Perhaps the most unusual point in the events leading up to the experiment in the research lab that caused me to raise a brow was the locker room. I had heard or read before the names on the lockers were various members of the development team, but I didn't recall what I saw when I opened Gordon Freeman's locker. It wasn't the books written by Laidlaw that got my attention (even though there was also a Laidlaw on one of the lockers). It was the photo of an infant in Gordon Freeman's locker. Now, we don't know a lot about Gordon Freeman, but the fact he has a picture of an infant in his locker seriously causes me to wonder - did Gordon Freeman have a wife and child? If you're wondering about the books in the locker like I did when I noticed they were by the same author, the explanation is a simple one:

The books were - The Orchid Eater and The 37th Mandala, written by the series' writer Marc Laidlaw.

So, I'm in the locker room, and I see my power suit. The legendary Gordon Freeman orange power suit. This game is old...what, 14 or 15 years? I'm here to say, when I saw that suit I answered the question I asked at the beginning of this blog - does Half-Life withstand the test of time? I'd say it does. Even though I (mostly) recall all of this, I'm still excited with all of it.

At this point I have the suit and I've entered the research lab. I've endured all sorts of criticism from my fellow scientists along the way who keep reminding me I was supposed to be on station a half an hour ago. I can't help but think of a blog I wrote months ago about Gordon Freeman. It was a blog where I question was Gordon Freeman really a hero? I mean, here we have a guy who is late for work, doesn't have the respect and admiration of his peers, and essentially caused the resonant cascade that resulted in the calamity humanity is now struggling to survive. I should say I'm not surprised this industrial accident occurred. The signs were all there. During the monorail ride in, I witnessed a pair of scientist and a security guard running to examine something; I saw a tank with a huge crack in it spilling green sludge; an electrical panel blew a circuit...and then of course there were all the concerning comments from the scientists about the problems they noticed ramping up to the experiment.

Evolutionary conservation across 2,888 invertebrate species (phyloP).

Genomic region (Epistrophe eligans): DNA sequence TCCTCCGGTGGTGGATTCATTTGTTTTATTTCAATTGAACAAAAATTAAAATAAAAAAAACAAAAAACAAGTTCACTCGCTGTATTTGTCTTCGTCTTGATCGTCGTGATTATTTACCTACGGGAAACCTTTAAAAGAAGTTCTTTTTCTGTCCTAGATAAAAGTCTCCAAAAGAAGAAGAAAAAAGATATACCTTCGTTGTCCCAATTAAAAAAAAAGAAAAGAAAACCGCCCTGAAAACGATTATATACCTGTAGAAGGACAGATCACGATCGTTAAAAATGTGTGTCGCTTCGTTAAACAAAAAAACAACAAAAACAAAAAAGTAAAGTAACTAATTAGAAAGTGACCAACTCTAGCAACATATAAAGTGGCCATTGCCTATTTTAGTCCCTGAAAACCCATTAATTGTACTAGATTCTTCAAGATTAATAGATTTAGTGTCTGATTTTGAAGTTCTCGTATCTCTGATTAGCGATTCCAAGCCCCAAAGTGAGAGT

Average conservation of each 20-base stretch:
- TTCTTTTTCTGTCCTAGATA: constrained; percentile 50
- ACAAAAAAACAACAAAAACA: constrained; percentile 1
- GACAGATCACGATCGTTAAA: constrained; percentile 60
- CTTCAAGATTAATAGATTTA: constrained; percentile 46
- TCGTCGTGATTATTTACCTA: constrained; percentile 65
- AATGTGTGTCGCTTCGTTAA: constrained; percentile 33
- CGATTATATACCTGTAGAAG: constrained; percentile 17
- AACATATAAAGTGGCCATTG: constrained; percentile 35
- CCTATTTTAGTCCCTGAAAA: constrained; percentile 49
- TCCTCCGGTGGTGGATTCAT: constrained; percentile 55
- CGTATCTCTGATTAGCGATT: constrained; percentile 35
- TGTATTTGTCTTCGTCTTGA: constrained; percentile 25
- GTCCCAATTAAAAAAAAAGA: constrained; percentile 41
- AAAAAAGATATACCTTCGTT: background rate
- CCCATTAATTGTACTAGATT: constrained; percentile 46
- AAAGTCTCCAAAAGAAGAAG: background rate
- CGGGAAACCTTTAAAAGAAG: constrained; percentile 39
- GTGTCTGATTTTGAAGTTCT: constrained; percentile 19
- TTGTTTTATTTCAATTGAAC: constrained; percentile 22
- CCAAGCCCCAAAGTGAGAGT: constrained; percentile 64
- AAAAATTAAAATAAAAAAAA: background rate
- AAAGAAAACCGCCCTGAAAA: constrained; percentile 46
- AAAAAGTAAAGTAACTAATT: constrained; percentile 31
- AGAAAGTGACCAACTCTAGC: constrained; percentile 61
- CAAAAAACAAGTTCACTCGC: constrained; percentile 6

The experiment failure was a blur and was exactly the way I remember it before, but as I made my way from the research lab headed back to the surface, I enjoyed experiencing some of the moments I had forgotten.

Shortly after the event, you find your crowbar. It's was truly an amazing moment. That crowbar has a reputation, and I was witnessing the first ever moment when it was basically breathed into life. Shortly after that, I saw a head crab for the first time and whatever you call the result of a headcrab sitting on a scientist's head for too long.

I don't know how many levels there are, but I finished Black Mesa Inbound, Anomalous Materials and Unforeseen Circumstances tonight before deciding to rest the crowbar. Half-Life is everything I remember it being and I am definitely enjoying the experience of playing through it again.

I've decided to share some images and comments...

(Underneath the desk, there is a panic button...and it works.)


(The notorious crowbar.)


(Did Gordon Freeman do something wrong - or was this supposed to happen.)


(Is it playing possum?)


"Prepare for unforeseen consequences" -The G-Man to Eli Vance

Have a great night and enjoy the rest of your weekend.